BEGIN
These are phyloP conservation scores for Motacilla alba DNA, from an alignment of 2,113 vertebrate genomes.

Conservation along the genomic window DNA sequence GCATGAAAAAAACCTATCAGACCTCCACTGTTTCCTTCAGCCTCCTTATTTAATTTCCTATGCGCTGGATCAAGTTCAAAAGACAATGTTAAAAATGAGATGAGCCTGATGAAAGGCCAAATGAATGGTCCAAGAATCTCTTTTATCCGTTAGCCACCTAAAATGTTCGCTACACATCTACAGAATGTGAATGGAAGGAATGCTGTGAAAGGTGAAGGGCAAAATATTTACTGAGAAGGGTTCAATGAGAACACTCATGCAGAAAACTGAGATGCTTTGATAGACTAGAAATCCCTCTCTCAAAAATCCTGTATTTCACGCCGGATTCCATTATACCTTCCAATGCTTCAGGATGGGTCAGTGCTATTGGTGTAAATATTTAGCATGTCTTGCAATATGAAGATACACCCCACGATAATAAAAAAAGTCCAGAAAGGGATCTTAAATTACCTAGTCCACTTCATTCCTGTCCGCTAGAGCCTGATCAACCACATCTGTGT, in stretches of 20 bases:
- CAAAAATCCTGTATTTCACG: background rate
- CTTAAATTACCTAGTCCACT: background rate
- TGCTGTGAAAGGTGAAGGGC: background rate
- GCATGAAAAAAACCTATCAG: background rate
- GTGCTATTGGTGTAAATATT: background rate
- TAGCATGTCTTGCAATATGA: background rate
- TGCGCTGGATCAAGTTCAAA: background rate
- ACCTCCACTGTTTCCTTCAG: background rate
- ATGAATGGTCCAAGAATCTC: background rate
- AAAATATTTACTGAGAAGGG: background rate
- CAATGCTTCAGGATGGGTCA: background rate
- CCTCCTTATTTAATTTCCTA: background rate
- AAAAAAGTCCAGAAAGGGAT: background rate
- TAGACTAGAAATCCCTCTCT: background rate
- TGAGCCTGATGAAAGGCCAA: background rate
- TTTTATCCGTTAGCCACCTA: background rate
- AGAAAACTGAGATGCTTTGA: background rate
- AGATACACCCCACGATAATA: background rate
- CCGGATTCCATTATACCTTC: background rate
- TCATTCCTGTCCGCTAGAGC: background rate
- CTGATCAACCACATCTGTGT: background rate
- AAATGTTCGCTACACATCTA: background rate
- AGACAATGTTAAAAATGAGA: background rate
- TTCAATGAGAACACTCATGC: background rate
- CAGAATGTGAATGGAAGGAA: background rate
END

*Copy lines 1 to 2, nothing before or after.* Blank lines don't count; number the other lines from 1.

These are phyloP conservation scores for Motacilla alba DNA, from an alignment of 2,113 vertebrate genomes.

Conservation along the genomic window DNA sequence GCATGAAAAAAACCTATCAGACCTCCACTGTTTCCTTCAGCCTCCTTATTTAATTTCCTATGCGCTGGATCAAGTTCAAAAGACAATGTTAAAAATGAGATGAGCCTGATGAAAGGCCAAATGAATGGTCCAAGAATCTCTTTTATCCGTTAGCCACCTAAAATGTTCGCTACACATCTACAGAATGTGAATGGAAGGAATGCTGTGAAAGGTGAAGGGCAAAATATTTACTGAGAAGGGTTCAATGAGAACACTCATGCAGAAAACTGAGATGCTTTGATAGACTAGAAATCCCTCTCTCAAAAATCCTGTATTTCACGCCGGATTCCATTATACCTTCCAATGCTTCAGGATGGGTCAGTGCTATTGGTGTAAATATTTAGCATGTCTTGCAATATGAAGATACACCCCACGATAATAAAAAAAGTCCAGAAAGGGATCTTAAATTACCTAGTCCACTTCATTCCTGTCCGCTAGAGCCTGATCAACCACATCTGTGT, in stretches of 20 bases: